An uplifting news item, poem, thought or quotation each day.
Archive of past entries

31 October 2004

It took several months for me to get behind the idea that we were going to adopt a baby. My wife, Alice, worked with me patiently, persistently, during that time. Eventually I was able to take the leap of faith, passing over presumptions about my own genes, to find grounding in my long-held but untested belief: that love could grow from commitment.

Now we were in China, August 1985, with a newborn child in our arms, and Alice needed reassurance. We were both exhausted, stressed by travel and sweltering weather, disoriented by a strange environment, dazed by negotiations that flew by us.

Neither of us could think clearly in those circumstances. But I assured her that we didn’t have to think. We had only to have faith in ourselves. The decision to come here and take a child into our lives was sound because it had come from our sound judgments and a sound process. This was not the time to second-guess ourselves.

I have never regretted that decision, but I have often relished the paradox: sometimes we need to reach within ourselves to find clarity and judgment. At other times we need only think clearly enough to realize that we are not thinking clearly.

30 October 2004

Please Call Me By My True Names

               by Thich Nhat Hanh

Do not say that I'll depart tomorrow

because even today I still arrive.

Look deeply: I arrive in every second

to be a bud on a spring branch,

to be a tiny bird, with wings still fragile,

learning to sing in my new nest,

to be a caterpillar in the heart of a flower,

to be a jewel hiding itself in a stone.

I still arrive, in order to laugh and to cry,

in order to fear and to hope,

the rhythm of my heart is the birth and death of all that are alive.

I am the mayfly metamorphosing on the surface of the river,

and I am the bird, which, when spring comes,

arrives in time to eat the mayfly.

I am the frog swimming happily in the clear water of a pond,

and I am also the grass-snake who, approaching in silence,

feeds itself on the frog.

I am the child in Uganda, all skin and bones,

my legs as thin as bamboo sticks,

and I am the arms merchant, selling deadly weapons to Uganda.

I am the 12-year-old girl, refugee on a small boat,

who throws herself into the ocean after being raped by a sea pirate,

and I am the pirate, my heart not yet capable of seeing and loving.

I am a member of the politburo, with plenty of power in my hands,

and I am the man who has to pay his "debt of blood" to my people,

dying slowly in a forced labor camp.

My joy is like spring, so warm it makes flowers bloom in all walks of life.

My pain is like a river of tears, so full it fills up the four oceans.

Please call me by my true names,

so I can hear all my cries and my laughs at once,

so I can see that my joy and pain are one.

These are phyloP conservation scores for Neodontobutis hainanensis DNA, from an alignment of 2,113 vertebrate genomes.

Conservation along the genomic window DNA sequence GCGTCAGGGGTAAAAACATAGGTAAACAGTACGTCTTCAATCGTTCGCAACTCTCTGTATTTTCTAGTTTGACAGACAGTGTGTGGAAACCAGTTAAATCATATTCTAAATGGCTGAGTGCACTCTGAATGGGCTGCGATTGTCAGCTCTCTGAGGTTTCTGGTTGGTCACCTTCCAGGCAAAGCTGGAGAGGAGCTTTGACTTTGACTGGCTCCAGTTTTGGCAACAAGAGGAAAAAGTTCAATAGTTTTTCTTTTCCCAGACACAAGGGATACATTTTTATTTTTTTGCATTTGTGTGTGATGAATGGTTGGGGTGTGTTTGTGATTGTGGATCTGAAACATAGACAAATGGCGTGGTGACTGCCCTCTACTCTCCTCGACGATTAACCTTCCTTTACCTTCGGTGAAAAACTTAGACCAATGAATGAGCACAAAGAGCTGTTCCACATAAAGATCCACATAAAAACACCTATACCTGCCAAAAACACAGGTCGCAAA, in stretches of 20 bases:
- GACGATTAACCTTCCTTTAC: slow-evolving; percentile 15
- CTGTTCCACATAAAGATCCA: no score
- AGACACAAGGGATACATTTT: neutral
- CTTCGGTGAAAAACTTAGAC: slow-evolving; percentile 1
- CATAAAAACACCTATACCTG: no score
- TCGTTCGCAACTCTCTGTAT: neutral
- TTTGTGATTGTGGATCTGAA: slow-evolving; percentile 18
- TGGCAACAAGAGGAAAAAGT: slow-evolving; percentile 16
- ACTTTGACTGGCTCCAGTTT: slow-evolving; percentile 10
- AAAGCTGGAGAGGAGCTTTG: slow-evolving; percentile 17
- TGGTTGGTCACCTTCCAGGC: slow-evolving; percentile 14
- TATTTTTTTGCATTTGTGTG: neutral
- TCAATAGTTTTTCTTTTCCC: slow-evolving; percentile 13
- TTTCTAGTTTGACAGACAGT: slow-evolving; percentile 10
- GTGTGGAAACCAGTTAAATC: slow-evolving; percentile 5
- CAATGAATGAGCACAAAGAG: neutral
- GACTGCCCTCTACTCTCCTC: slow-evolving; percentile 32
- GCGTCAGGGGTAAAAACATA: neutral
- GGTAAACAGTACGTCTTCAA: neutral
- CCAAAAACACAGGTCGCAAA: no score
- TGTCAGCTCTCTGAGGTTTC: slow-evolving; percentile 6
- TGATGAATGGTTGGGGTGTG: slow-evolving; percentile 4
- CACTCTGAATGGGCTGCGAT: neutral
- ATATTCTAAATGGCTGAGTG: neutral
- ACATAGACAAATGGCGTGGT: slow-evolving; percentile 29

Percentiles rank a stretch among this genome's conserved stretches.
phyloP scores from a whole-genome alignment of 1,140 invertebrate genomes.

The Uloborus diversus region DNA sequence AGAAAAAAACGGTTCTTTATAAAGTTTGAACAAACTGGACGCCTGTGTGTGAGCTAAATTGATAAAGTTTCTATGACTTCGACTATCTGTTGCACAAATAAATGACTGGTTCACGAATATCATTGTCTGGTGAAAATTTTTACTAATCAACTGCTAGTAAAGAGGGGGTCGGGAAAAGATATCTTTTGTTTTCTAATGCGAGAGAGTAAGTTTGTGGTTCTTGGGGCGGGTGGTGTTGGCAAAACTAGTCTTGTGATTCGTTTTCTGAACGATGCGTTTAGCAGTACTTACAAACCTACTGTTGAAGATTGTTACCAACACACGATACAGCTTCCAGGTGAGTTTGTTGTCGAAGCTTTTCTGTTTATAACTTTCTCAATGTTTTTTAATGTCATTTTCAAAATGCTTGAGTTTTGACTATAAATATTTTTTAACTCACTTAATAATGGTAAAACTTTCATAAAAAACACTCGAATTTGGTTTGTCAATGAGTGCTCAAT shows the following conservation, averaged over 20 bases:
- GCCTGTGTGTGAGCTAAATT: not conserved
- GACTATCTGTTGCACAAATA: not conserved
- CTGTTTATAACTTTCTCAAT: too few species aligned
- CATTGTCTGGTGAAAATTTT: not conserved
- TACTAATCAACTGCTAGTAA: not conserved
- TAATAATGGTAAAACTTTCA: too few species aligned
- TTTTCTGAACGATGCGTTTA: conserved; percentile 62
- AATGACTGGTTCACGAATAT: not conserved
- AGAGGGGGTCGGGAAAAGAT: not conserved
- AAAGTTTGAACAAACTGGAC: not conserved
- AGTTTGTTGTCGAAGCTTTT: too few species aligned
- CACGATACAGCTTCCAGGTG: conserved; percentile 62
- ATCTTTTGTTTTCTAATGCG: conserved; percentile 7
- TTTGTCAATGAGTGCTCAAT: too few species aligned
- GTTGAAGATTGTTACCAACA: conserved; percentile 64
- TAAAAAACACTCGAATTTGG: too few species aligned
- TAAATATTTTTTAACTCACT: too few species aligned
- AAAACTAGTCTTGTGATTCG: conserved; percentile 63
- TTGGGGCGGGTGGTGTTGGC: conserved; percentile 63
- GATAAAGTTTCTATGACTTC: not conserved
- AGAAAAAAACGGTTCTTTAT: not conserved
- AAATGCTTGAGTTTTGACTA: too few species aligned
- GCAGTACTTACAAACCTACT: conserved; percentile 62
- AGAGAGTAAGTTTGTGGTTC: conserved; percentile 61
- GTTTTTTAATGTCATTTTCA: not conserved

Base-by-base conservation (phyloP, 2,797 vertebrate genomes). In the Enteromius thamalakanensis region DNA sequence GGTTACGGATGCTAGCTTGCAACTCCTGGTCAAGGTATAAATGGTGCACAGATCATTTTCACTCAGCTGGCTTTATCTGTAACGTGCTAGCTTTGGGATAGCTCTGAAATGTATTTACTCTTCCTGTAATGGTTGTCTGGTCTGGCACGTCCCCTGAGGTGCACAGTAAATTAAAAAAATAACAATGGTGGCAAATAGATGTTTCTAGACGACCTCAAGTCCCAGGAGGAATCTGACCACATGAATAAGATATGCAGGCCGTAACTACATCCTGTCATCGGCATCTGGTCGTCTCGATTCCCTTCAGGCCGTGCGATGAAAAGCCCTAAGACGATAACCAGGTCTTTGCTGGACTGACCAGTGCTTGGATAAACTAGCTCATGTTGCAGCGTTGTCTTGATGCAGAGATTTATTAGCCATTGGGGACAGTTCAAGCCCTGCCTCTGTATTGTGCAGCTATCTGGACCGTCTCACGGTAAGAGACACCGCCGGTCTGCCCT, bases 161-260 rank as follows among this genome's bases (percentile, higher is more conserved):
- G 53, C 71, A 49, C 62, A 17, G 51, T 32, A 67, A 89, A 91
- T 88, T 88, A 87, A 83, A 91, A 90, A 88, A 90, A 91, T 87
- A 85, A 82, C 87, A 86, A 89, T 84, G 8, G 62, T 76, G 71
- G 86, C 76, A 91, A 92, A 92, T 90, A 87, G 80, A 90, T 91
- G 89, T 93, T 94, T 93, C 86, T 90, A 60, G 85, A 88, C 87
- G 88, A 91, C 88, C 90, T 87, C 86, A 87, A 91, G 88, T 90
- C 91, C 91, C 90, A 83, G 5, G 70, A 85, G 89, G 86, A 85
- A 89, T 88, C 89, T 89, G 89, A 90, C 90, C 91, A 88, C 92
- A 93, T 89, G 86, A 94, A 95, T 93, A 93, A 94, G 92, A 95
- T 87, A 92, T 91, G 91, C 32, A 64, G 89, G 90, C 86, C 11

Please call me by my true names,

so I can wake up,

and so the door of my heart can be left open,

the door of compassion.


29 October 2004

The Anti-Capitalist

In 1971, the Internet was a link for university and military people only. Mail could be sent around the world, but there were no graphics or sound, no such thing as a "web site" or a hypertext link. Still, one of the early visionaries of the potential of the Internet was Michael Hart, a young computer operator at the University of Chicago, who conceived Project Gutenberg. His idea: make books freely available to anyone who wanted a copy. He began by typing in the Declaration of Independence with his own 10 fingers. 

Today, Project Gutenberg is a library of tens of thousands of book-texts in 37 languages, lovingly typed in or scanned by a global web of volunteers, indexed and maintained by a tiny staff, and freely shared by anyone who has access to the Internet.

Perhaps the biggest success of Project Gutenberg is that the culture of volunteer scholarship and freely shared information on the Internet is so strong that today almost all these texts are redundantly available many times over, and we no longer need to count on Michael alone.


28 October 2004
Retinitis pigmentosa leads blindness in about 1.5 million people worldwide.  Susceptibility can be inherited through one of several genes.

Robert Aramant and Magdalene Seiler at the Doheny Eye Institute in Los Angeles have demonstrated a remarkable treatment, restoring sight by transplanting a double layer of cells from the retinas of aborted fetuses.  The first experimental operations were done two years ago, and now these patients have re-grown their retinas, with sight substantially restored.

27 October 2004
"You have an appointment with life—you should not miss it."

"While cutting the carrot, please do not try to think of the Dharma talk. You have to cut the carrot with all of yourself"

Thich Nhat Hanh was a Vietnamese Buddhist, who saw his country torn apart by war in the 1960’s. Buddhist teachings led many to detachment and isolation, but Hanh was moved to a path of engagement. He became a powerful voice for reason, tolerance and reconciliation amid the gathering horror and insanity of civil war. Denounced by both North and South, he was exiled to the West in 1966.

Unable to return to his native land even today, Hanh writes and teaches from a spiritual community in France. His message tells us how to translate the compassion that is cultivated with personal practice into actions that relieve suffering in the world.

26 October 2004

"Don't do any task in order to get it over with. Resolve to do each job in a relaxed way, with all your attention.  Enjoy and be one with your work."

- "Gabe" (f/k/a Unlearned hand)

25 October 2004

"You gain strength, courage and confidence by every experience in which you really stop to look fear in the face."

. -Eleanor Roosevelt 

"To dare is to lose one's footing momentarily. Not to dare is to lose oneself."

 - Soren Kierkegaard